It started as a one-time, two day party. The rest is Stampede history.

Every July, Calgary sees a massive influx of people clad in cowboy hats and boots, oversized belt buckles, and, yes, bolo ties. They’re here for the Calgary Stampede, an annual 10-day shindig that typically draws more than one million people to the Stampede grounds in Victoria Park. In fact, the event temporarily transforms the entire […]

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Happy 106th City Hall!

Calgary’s old City Hall is currently undergoing a massive rehabilitation. The 106-year-old storied sandstone building is shrouded behind scaffolding and a protective enclosure, covered with an image of the original City Hall. That building was officially opened June 26, 1911 by Sir Robert Borden, the leader of the federal opposition party, who became prime minister […]

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54 years ago today, a new Central Library opened

Today, the New Central Library describes a cornerstone project under construction in Calgary’s East Village. But more than 50 years ago, the new Central Library referred to the Central Library at 616 Macleod Trail SE, which opened June 15, 1963. The new New Central Library, slated to open in fall 2018, will provide 240,000 square […]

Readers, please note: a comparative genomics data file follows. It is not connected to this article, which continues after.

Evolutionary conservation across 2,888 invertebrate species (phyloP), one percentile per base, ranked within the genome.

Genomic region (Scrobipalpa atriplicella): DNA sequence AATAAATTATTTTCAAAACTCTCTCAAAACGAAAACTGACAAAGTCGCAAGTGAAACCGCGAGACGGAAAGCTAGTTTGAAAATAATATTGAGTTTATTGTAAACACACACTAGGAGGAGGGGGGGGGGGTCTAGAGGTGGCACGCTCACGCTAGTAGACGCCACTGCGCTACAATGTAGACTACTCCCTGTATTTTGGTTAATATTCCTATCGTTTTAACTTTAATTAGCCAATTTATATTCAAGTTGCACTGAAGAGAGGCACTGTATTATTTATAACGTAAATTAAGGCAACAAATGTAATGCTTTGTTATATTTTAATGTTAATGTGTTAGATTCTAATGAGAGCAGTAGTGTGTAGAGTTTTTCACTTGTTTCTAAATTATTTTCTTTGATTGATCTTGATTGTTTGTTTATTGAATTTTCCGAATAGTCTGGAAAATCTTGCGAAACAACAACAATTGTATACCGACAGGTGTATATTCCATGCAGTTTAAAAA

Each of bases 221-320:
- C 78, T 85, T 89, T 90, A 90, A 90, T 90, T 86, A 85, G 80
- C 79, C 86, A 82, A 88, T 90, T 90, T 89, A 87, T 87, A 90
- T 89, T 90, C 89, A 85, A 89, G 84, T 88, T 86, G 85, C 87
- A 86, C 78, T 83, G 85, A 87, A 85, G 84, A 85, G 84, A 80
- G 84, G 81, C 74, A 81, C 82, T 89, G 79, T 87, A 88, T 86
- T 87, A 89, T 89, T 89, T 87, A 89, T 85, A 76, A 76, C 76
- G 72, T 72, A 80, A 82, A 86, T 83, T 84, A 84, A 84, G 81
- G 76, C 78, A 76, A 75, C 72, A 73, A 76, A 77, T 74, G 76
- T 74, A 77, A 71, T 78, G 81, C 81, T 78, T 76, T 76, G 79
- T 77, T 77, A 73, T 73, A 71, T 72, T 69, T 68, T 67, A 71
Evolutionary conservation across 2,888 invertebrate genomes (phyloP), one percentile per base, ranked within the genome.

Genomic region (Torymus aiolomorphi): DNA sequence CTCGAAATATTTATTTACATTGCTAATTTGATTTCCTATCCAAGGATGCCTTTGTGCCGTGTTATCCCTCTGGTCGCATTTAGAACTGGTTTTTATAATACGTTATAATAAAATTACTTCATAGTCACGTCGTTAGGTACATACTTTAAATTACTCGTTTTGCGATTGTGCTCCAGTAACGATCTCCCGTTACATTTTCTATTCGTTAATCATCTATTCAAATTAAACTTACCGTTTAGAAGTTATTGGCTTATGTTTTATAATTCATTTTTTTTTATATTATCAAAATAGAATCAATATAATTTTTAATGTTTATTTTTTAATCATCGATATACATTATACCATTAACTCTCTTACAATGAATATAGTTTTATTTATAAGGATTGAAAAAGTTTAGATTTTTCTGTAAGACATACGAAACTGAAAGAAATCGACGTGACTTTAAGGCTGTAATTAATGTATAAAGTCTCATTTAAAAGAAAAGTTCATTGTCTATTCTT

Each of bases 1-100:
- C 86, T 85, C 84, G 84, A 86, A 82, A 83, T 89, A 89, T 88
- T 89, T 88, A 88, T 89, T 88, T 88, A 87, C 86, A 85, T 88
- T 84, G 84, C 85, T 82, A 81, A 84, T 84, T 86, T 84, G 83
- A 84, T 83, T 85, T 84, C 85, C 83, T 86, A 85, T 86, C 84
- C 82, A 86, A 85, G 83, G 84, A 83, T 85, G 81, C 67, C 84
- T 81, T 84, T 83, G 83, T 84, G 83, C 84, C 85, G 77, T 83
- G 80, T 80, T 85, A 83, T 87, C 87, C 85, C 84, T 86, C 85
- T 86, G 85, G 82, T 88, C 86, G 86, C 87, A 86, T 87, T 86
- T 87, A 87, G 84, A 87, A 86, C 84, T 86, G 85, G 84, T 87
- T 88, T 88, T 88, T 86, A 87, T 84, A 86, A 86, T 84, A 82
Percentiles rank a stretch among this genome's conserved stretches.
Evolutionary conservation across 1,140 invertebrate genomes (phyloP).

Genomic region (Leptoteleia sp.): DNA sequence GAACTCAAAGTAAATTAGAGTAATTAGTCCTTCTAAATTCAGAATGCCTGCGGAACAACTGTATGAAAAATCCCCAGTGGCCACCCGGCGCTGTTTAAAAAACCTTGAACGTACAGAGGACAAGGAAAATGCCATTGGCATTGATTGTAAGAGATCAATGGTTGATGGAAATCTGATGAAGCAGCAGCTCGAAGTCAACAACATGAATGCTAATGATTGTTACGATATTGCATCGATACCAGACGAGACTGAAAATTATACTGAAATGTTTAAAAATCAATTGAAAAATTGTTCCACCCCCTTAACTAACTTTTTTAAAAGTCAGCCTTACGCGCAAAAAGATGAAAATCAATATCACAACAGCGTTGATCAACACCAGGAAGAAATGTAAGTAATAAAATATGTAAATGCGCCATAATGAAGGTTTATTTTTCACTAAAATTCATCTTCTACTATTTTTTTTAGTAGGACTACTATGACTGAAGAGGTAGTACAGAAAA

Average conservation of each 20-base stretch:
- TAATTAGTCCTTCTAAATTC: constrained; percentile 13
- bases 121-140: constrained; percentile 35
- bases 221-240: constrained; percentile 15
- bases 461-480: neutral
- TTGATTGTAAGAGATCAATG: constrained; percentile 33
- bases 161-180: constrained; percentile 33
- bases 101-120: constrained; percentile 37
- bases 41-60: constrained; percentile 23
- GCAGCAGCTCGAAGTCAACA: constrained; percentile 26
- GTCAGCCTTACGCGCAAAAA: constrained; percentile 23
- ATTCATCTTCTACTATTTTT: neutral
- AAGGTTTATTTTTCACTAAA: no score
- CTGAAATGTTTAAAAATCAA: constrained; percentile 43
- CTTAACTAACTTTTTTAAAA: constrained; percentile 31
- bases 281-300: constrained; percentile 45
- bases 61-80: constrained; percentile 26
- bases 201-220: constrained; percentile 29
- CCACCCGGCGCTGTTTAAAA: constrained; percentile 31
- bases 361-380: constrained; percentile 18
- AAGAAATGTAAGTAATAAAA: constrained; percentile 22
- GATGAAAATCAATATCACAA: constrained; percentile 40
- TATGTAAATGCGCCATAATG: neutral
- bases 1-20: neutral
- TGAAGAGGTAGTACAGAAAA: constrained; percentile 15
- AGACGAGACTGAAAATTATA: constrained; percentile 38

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Crossing a bridge? Leave pigs at home.

Back in Calgary in 1913, a newly passed bylaw regulated what could happen on streets, sidewalks, and thoroughfares in the growing city, all in the name of preserving order. Among the exhaustive list of rules under bylaw 1502? No running or racing on streets or sidewalks, and no crowding or jostling "other foot passengers so […]

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1909: When six stories equaled “skyscraper” in Calgary.

Clocking in at six-stories, the Grain Exchange building at 1st Street and 9th Avenue SW was one of the tallest buildings in Alberta when it was built in 1909. It was the first building to extend Calgary’s business section beyond 8th Avenue. The building’s owner William Roper Hull, was a local real estate mogul, and […]

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Pandemonium broke out in Calgary on May 18, 1914. Here’s why…

It was an enterprising Okotoks farmer's discovery near Turner Valley that led to the birth of Western Canada’s first commercial oilfield. William Stewart Herron recognized the odour bubbling up along the Sheep River from his days working the oilfields of Pennsylvania. He captured the vapour in a couple of gallon stone jugs and sent it […]

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Fighting Fires in Calgary: From Steam Engines to Engine23

Fighting fires was an ad-hoc affair when Calgary was still a sleepy little town. At the shout of “fire” people would come running with buckets filled up at the town water tank. In winter, some would battle the flames with snowballs. Neither technique, needless to say, proved effective. Ten years after the creation of Fort […]

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